Jake Arrieta returns for the Chicago Cubs as they look to finally swat away the Brewers and secure the NL Central title – but will the starting pitcher still be at Wrigley Field next season?
While focus remains completely on this season’s pennant chase, there’s no doubt that the Cubs’ front office will have spent many sleepless nights thinking about the Arrieta problem.
Arrieta is back on the mound on Thursday evening, two weeks after suffering a hamstring strain, as the defending World Series champions start a four-game set in Milwaukee and he’s just the kind of guy you want in these big game situations.
.Cubs P Jake Arrieta has left the game in the third inning with a right leg injury. Justin Grimm replaces him. pic.twitter.com/IP7g3zmztV
— Audible Sports (@AudibleSports) September 4, 2017
You would think keeping Arrieta in Chicago would be a no brainer, having pitched two no hitters since August 2015. But he is now the wrong side of 30 and is reportedly seeking a monster deal – hardly a surprise considering he is a client of Scott Boras.
A Cy Young winner in 2015, Arrieta has been better than both Max Scherzer and David Price over the past three years according to the super agent. Scherzer signed a seven-year, $210 million deal with the Nationals as a 30-year-old while Price penned a $217 million contract with the Red Sox at the same age.
Over the past three seasons, Arrieta has been among the best pitchers in baseball but his start to the current campaign put a lot of doubts into a lot of minds.
In the first half, he recorded a 4.35 ERA in 18 starts – not the sort of stats that will get you a deal for over $200 million. Since the All-Star break however, he has returned almost to his 2015 level of dominance, posting a sub 2.00 ERA.
Yes, his velocity is down but that hasn’t affected the peripherals too much. His walk rate is lower than last season, his strikeouts are slightly up and the WHIP has only slightly increased despite a rise in home runs allowed.
Jake Arrieta (@Cubs) has a 1.59 ERA since the All-Star break, best in MLB
Cubs at Pirates, 4 ET on ESPN pic.twitter.com/wxN98dqClV
— ESPN Stats & Info (@ESPNStatsInfo) September 4, 2017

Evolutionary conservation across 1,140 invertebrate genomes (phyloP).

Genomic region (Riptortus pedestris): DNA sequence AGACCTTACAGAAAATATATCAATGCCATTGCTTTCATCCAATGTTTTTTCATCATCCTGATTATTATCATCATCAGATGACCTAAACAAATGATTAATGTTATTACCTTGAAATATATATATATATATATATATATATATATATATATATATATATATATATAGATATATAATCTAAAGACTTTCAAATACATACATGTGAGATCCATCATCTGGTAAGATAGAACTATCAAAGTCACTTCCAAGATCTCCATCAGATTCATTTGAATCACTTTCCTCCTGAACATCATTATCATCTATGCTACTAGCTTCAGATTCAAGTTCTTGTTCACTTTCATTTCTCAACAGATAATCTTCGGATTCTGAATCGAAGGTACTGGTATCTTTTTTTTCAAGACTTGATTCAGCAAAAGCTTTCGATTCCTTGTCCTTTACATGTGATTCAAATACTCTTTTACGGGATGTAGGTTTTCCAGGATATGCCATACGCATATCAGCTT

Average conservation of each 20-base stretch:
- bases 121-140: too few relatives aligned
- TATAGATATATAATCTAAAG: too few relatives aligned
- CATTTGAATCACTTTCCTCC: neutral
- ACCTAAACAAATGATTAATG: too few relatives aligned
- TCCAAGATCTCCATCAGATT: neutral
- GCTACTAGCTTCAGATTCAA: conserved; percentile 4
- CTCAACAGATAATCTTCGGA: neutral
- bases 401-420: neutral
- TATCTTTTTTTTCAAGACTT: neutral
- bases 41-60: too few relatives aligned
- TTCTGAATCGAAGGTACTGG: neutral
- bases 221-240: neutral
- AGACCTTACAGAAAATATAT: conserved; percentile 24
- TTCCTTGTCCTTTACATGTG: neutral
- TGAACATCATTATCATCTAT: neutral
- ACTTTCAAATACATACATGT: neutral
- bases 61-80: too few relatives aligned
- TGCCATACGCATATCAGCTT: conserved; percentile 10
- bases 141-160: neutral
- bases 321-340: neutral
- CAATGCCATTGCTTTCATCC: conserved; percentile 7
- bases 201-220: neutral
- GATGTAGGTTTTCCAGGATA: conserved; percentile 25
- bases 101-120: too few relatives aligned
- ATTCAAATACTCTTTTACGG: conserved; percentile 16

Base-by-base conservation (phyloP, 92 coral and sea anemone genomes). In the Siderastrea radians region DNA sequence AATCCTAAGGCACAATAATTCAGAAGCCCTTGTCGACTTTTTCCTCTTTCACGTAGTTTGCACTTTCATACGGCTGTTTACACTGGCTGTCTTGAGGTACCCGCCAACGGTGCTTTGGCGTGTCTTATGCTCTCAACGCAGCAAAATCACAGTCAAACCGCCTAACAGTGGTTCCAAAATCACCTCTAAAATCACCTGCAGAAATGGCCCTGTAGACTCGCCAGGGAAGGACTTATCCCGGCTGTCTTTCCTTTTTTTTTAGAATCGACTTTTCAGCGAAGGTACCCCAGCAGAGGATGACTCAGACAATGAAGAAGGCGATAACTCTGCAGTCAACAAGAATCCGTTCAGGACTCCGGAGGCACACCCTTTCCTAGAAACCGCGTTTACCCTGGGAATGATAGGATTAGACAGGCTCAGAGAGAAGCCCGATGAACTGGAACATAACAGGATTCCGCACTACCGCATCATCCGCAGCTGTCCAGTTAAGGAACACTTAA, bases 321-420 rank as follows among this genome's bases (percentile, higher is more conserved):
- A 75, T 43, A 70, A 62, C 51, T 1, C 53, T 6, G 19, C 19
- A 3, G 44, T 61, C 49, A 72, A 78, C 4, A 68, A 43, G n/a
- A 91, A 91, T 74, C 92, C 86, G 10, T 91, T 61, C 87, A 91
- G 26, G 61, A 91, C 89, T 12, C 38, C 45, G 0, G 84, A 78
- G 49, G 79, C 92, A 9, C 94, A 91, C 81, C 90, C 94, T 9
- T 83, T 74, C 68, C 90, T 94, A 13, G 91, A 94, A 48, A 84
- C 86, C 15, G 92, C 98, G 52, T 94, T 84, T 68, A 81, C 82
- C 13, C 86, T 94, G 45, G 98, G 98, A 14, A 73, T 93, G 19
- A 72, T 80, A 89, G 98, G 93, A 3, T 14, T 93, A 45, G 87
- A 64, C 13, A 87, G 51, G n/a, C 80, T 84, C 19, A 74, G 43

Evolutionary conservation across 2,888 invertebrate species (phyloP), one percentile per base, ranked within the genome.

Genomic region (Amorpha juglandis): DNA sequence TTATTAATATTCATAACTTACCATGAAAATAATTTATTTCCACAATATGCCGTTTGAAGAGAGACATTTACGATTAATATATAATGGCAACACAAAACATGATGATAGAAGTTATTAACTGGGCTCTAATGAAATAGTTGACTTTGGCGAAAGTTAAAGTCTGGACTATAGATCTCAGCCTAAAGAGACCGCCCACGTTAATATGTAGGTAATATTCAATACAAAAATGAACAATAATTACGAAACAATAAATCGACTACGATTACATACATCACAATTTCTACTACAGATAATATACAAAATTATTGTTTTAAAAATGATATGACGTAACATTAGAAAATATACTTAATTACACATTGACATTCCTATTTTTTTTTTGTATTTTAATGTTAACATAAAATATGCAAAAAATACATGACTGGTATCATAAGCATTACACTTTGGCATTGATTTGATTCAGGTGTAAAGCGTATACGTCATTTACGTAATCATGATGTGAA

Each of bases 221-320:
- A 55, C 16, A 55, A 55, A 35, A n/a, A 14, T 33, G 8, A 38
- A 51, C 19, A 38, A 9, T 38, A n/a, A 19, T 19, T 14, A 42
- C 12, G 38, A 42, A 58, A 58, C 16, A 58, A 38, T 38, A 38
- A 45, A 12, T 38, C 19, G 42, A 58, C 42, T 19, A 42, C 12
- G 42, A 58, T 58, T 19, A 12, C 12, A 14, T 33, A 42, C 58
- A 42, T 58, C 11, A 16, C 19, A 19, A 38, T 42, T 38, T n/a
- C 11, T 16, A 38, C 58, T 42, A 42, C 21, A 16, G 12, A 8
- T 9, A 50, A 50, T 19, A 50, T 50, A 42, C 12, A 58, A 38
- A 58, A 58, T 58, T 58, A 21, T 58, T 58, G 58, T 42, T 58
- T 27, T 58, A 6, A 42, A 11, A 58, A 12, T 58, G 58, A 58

A big dilemma for the Chicago Cubs – a big market club with the young core of position players to realistically build a dynasty – is who they would will replace him with.
We saw how president of baseball operations Theo Epstein and co went out and got Jose Quintana from crosstown rivals the White Sox in July for a pricely sum. But with veteran John Lackey almost certainly leaving at the end of the season and as Jon Lester continues to look shaky, there will be boots to fill.
Only Yu Darvish could rival Arrieta in terms of skills and experience on the free agent market but he would most likely demand the same, if not more.
The one thing the Cubs do not have is a long list of minor league pitchers ready to make the step up.
Jen Ho-Tseng made his MLB debut earlier this month against the Mets but he is only 22 years old and pitched just 55 innings in AAA after promotion from AA this season. Then there’s Mike Montgomery, who has done well in relief roles but has been up and down as a starter.
Two batters have reached base on @MikeMontgum22 through 5 IP.
One was hit by a pitch and the other reached on an error. pic.twitter.com/mZ4XV9J3BV
— Chicago Cubs (@Cubs) September 20, 2017
Even if you assume Montgomery joins the rotation full time next season, you still only have Lester, Quintana and Kyle Hendricks under contract to join him. Ho-Tseng will surely start next season in the minors so there’s a space in that five-man rotation that needs filling. The farm system has been ransacked over the past couple of years so a big trade seems out of the question.
That brings us back to Arrieta. Yes, he’s going to be expensive. Yes, giving a five (or more) year deal to a 31-year-old whose velocity has dipped is a gamble. And yes, the Cubs’ young position players will start receiving substantial rises in arbitration over the next few seasons.
But the biggest question the Chicago Cubs front office has to ask themselves this winter is: Can we really afford not to re-sign Jake Arrieta?